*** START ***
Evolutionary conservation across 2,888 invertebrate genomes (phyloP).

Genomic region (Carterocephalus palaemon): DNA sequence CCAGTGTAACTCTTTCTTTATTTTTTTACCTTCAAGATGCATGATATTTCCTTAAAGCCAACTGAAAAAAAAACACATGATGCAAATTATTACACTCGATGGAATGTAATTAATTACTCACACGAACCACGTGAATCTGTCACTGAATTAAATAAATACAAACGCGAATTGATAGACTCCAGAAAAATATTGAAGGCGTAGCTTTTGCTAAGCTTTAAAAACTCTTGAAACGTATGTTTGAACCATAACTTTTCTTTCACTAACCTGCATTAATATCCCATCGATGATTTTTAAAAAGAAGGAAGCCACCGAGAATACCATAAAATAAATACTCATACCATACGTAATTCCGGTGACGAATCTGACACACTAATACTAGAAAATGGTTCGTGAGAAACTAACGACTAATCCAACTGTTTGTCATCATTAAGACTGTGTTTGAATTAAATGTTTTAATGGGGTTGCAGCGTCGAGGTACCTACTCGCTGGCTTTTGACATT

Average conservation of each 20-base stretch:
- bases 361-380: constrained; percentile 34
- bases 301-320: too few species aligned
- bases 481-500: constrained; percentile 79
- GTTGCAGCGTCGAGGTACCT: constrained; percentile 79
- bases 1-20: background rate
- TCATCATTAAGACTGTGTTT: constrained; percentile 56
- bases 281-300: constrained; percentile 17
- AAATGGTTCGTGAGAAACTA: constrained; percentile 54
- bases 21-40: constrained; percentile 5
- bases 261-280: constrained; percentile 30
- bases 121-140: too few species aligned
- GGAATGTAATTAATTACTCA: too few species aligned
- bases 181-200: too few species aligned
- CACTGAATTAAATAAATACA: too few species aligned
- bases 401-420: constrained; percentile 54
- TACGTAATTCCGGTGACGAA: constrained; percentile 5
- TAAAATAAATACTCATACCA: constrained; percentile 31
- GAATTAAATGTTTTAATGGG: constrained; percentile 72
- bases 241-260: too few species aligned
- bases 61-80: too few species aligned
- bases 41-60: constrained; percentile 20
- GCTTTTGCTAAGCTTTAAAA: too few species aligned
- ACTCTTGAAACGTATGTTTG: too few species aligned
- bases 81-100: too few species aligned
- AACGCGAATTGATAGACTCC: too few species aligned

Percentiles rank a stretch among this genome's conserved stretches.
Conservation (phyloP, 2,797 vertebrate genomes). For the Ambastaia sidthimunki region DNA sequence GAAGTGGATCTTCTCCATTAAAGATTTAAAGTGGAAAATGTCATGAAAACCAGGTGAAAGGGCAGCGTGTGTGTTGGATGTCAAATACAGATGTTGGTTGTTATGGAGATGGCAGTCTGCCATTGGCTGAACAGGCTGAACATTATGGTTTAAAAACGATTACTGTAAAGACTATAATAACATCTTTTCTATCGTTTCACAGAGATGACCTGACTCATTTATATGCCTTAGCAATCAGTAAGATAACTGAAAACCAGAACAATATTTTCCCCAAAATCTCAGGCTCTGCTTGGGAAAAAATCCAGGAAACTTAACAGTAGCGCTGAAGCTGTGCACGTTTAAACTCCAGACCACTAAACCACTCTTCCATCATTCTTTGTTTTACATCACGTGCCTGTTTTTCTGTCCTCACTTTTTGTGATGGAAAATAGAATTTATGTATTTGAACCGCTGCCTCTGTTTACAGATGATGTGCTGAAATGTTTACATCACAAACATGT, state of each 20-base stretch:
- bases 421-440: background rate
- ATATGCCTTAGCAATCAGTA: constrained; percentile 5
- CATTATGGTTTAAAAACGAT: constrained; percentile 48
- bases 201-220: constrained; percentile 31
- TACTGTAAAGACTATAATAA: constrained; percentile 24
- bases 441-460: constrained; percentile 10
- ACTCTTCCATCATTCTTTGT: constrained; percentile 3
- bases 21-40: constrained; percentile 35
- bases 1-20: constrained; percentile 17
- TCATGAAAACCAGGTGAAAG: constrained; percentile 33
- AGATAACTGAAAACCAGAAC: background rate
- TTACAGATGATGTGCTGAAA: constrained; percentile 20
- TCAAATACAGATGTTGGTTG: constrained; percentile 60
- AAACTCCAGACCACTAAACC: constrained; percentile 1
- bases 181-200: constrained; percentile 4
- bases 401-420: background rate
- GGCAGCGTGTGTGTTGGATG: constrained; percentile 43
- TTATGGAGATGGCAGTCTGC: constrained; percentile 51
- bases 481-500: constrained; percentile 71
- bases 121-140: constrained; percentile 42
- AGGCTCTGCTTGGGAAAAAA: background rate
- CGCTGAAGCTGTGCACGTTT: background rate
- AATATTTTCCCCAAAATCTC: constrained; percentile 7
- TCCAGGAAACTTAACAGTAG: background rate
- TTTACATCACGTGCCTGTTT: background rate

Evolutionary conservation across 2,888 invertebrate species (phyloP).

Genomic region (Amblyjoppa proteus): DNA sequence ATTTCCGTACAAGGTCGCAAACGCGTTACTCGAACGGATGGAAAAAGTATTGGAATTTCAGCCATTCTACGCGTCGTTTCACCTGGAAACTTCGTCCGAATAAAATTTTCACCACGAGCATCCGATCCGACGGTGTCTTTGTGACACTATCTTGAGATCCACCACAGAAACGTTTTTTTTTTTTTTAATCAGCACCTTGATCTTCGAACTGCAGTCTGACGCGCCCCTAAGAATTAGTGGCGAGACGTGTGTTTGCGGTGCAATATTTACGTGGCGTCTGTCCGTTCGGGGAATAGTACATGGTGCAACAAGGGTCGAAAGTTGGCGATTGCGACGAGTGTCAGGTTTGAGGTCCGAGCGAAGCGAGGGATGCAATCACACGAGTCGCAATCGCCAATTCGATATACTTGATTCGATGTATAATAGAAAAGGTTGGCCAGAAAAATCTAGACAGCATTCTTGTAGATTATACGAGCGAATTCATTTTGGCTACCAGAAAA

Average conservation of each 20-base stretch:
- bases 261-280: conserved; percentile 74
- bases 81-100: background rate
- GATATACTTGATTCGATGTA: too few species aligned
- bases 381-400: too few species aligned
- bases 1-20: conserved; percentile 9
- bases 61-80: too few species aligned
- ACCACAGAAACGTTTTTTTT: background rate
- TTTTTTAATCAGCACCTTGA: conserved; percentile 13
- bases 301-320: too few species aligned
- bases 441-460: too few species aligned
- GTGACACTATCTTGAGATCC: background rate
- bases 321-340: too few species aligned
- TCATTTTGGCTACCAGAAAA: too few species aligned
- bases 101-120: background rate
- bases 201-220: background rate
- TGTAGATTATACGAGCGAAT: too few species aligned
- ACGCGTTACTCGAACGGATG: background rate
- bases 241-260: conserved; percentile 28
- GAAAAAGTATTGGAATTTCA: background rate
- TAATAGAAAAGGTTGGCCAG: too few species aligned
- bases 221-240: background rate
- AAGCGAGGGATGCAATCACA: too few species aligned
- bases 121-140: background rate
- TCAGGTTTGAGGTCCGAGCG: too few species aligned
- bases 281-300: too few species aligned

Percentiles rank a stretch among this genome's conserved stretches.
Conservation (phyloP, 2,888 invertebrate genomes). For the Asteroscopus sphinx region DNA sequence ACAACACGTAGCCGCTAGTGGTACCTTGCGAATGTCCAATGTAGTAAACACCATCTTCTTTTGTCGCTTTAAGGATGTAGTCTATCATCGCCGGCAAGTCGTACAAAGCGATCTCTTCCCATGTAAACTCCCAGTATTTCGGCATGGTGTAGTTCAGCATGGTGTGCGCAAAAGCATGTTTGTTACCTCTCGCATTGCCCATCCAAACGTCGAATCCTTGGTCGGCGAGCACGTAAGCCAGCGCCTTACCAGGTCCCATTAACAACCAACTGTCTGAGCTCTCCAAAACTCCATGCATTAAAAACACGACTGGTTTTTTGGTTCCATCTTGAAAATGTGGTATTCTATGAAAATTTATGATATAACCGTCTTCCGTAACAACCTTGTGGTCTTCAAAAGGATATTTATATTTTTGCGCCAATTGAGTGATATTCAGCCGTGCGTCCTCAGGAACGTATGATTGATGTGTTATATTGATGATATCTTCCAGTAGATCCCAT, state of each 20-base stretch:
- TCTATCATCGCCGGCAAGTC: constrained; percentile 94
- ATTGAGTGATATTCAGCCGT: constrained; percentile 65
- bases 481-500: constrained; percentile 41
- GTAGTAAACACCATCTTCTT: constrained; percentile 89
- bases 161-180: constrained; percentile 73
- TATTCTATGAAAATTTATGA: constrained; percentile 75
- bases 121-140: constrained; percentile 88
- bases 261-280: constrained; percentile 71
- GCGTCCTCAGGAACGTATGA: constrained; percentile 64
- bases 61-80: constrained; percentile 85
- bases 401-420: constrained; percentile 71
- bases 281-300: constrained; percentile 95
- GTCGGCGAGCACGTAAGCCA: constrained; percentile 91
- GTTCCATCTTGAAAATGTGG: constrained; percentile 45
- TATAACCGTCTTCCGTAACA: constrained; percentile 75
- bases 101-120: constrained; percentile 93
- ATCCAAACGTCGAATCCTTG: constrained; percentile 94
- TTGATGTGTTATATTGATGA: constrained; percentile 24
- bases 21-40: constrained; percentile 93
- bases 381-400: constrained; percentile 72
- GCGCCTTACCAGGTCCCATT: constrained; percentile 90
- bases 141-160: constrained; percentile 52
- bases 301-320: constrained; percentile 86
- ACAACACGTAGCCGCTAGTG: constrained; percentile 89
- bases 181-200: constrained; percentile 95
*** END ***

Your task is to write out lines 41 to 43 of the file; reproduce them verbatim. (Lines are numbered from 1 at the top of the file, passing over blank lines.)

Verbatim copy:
- AGATAACTGAAAACCAGAAC: background rate
- TTACAGATGATGTGCTGAAA: constrained; percentile 20
- TCAAATACAGATGTTGGTTG: constrained; percentile 60